The relationship between health care spending and quality of
care is "totally unclear," say researchers in a Reuters Health article
about their meta-analysis of 61 studies that compared health care spending with
outcomes on both small hospital-wide scales and broader state-wide levels.
Some of the studies looked at whether hospitals that spent more money per patient had fewer in-hospital deaths,
or if their physicians and nurses better followed guidelines. Others compared
states' Medicare spending with how well their older residents were treated for
a range of conditions.
"The bottom line was that no matter how you drill down into the
results, at every level the results are just all over the map," Peter S. Hussey, PhD, the study's lead investigator, told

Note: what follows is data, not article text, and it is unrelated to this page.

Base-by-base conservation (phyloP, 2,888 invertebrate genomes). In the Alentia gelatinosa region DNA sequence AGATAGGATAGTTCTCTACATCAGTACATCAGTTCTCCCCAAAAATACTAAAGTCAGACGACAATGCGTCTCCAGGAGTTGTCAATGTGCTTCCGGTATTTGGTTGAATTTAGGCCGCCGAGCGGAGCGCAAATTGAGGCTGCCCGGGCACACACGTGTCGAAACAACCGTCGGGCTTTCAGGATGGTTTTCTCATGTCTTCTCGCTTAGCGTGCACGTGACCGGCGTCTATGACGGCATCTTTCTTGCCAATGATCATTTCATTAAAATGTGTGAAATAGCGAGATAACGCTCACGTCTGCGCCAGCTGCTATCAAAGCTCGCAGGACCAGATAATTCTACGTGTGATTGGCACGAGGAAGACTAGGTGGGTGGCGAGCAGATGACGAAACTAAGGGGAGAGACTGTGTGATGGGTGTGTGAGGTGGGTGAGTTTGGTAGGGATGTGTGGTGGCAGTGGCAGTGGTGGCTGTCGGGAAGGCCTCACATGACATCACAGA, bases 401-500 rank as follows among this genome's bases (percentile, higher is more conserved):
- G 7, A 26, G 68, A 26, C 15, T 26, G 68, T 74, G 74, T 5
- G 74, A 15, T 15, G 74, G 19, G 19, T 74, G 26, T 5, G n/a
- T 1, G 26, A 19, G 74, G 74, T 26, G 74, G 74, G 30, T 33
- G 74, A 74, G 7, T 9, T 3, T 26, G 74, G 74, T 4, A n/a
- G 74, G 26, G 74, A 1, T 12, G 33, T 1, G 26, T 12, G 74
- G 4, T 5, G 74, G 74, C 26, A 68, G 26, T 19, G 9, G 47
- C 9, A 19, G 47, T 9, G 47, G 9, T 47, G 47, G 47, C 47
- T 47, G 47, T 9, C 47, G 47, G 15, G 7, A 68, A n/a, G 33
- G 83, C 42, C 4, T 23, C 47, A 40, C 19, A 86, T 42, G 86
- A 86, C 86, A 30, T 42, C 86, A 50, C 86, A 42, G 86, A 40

Twenty-one of the 61 studies showed higher spending was tied to better
outcomes for patients, such as fewer deaths. However, 18 studies found a link
between more spending and worse outcomes, and 22 showed no difference or an
unclear association based on spending.
Many of the studies compared certain types of spending with potentially
unrelated outcomes. Others didn't take into account how sick patients were
initially when looking at how they fared in different situations, the article
Hussey and colleagues
conclude that future studies should focus on what types of spending are
most effective in improving quality and what types of spending represent waste.
The findings are published in the January 1 issue of Annals of Internal Medicine.
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